All of these exist as Dokku plugins (redis, postgres and supervisord), but since I use these in every single project, I’ve added them all as submodules inside a dokku base project that I use.

If you’d like to use that base installation, you can easily install it with:

1
$ wget -qO- https://raw.github.com/yuvadm/dokku-base/master/bootstrap.sh | sudo bash

I highly suggest using this installation, since manual installation of the aforementioned plugins sometimes doesn’t flow just right.

Configuring

Once Dokku is installed, we’ll need to upload our SSH public key to the Dokku server so that we’ll be able to push projects to it:

1
cat ~/.ssh/id_rsa.pub | ssh dokku.example.com "sudo sshcommand acl-add dokku yourname"

Make sure you use proper SSH credentials when doing this (maybe you’ll need to specify a username or a PEM key file).

Pushing a Project

We’re now ready to push a project to Dokku! Let’s give it a shot:

1
2
3
$ cd test-project
$ git remote add dokku dokku@dokku.example.com:test-project
$ git push dokku master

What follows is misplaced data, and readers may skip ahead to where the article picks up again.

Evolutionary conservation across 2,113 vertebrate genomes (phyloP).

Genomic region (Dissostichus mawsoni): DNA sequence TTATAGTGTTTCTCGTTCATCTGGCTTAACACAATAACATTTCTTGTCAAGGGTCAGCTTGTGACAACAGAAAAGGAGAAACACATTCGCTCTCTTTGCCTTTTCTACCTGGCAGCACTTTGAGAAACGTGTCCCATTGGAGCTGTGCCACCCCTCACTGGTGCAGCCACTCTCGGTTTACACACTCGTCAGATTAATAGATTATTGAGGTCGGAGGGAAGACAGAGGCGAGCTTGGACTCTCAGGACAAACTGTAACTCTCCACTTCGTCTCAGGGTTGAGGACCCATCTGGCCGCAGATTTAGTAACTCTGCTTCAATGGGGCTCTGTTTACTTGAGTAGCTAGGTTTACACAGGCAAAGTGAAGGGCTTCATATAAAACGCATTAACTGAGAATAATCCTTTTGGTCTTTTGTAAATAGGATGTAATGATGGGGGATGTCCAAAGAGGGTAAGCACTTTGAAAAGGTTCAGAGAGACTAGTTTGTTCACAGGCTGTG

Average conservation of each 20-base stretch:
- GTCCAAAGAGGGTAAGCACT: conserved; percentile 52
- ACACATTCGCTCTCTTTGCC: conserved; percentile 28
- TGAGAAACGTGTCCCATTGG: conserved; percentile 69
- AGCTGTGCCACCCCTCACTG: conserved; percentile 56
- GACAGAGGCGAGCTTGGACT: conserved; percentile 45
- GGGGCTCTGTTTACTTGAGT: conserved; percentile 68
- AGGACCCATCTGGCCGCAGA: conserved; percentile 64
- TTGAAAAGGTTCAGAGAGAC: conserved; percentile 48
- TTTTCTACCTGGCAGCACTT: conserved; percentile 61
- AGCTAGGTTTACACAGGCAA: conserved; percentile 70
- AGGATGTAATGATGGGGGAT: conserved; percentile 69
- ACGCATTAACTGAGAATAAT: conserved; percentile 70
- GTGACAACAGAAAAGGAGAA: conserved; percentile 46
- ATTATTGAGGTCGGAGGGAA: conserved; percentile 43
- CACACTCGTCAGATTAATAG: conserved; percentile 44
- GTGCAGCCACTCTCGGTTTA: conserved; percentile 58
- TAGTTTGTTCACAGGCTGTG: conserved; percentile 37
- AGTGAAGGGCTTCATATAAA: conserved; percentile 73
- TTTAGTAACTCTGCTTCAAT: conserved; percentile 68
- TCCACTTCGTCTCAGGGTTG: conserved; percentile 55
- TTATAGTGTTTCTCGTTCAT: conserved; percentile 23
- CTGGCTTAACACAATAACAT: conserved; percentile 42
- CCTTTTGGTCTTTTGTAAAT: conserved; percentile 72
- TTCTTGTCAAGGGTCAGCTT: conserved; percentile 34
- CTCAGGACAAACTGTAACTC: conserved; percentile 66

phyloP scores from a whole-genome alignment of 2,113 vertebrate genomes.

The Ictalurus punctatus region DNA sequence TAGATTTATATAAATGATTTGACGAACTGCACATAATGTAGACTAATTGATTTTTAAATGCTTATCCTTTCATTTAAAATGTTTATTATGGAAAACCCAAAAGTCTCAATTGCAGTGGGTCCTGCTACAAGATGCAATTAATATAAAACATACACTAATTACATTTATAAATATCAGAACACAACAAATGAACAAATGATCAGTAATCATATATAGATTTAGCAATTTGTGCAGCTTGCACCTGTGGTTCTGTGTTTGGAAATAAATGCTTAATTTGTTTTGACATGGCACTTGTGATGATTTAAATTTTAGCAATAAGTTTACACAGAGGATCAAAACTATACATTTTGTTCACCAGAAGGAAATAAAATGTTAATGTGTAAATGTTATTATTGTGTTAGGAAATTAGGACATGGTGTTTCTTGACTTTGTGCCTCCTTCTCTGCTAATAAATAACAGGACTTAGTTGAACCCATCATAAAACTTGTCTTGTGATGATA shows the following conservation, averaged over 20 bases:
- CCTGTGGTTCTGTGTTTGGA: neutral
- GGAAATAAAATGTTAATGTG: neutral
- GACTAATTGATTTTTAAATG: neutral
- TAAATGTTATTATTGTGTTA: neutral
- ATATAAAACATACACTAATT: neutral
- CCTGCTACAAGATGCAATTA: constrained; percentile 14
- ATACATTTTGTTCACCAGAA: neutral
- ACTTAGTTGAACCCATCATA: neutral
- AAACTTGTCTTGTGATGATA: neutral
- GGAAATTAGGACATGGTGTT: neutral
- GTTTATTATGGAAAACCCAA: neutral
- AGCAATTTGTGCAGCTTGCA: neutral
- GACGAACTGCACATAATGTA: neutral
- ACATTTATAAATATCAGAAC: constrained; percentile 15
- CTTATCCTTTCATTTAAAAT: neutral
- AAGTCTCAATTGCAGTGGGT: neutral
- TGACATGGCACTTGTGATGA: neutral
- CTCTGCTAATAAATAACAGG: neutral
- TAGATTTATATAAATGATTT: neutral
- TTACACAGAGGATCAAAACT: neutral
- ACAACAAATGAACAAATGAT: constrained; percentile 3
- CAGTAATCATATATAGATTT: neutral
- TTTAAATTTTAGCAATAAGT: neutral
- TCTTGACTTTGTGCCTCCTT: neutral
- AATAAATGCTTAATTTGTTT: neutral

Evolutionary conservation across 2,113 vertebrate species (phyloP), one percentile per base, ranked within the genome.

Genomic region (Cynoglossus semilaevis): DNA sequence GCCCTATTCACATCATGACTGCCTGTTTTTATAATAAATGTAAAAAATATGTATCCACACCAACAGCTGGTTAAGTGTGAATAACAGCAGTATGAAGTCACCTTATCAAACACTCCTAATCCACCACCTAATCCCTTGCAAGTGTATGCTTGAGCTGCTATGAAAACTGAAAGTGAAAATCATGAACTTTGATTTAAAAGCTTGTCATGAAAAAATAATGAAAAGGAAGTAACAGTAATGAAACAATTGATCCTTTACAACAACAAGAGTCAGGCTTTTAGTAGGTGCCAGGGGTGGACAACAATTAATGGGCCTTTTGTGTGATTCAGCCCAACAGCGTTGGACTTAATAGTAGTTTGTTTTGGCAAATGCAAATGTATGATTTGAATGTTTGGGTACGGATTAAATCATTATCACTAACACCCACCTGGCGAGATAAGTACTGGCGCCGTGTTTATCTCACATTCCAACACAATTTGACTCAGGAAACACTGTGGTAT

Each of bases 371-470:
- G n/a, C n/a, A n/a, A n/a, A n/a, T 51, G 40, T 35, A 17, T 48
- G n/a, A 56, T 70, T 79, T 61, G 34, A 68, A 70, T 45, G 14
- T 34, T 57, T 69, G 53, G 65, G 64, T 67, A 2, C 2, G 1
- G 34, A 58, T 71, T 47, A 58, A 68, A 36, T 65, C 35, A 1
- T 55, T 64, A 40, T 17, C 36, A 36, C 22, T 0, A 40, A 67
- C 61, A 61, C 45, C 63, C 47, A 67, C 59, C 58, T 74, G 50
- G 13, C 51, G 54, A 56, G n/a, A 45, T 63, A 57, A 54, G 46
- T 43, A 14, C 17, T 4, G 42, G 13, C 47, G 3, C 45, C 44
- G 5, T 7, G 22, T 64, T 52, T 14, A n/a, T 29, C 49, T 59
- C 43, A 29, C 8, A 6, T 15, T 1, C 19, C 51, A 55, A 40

If all went well the buildstep should now run, and eventually tell you that your project is now deployed to http://test-project.dokku.example.com. Make sure you actually have a proper DNS setting for this, which will usually be a CNAME from *.dokku.example.com to dokku.example.com.

At this point we need to create and attach a Postgresql database and a Redis instance. To run Dokku management commands, either log in to the Dokku server, or run the commands remotely using ssh -t dokku@dokku.example.com <command>.

1
2
3
$ dokku postgresql:start
$ dokku postgresql:create test-project
$ dokku redis:create test-project

After completing these steps, you should be able to run dokku config test-project and see that you actually have DATABASE_URL and a REDIS_URL environment variables configured. Make sure your project references them.

Finally, supervisord, should be running out of the box, such that any process in your Procfile will be immediately recognized and started and will be restarted in case of redeployment or any other failure.

Conclusion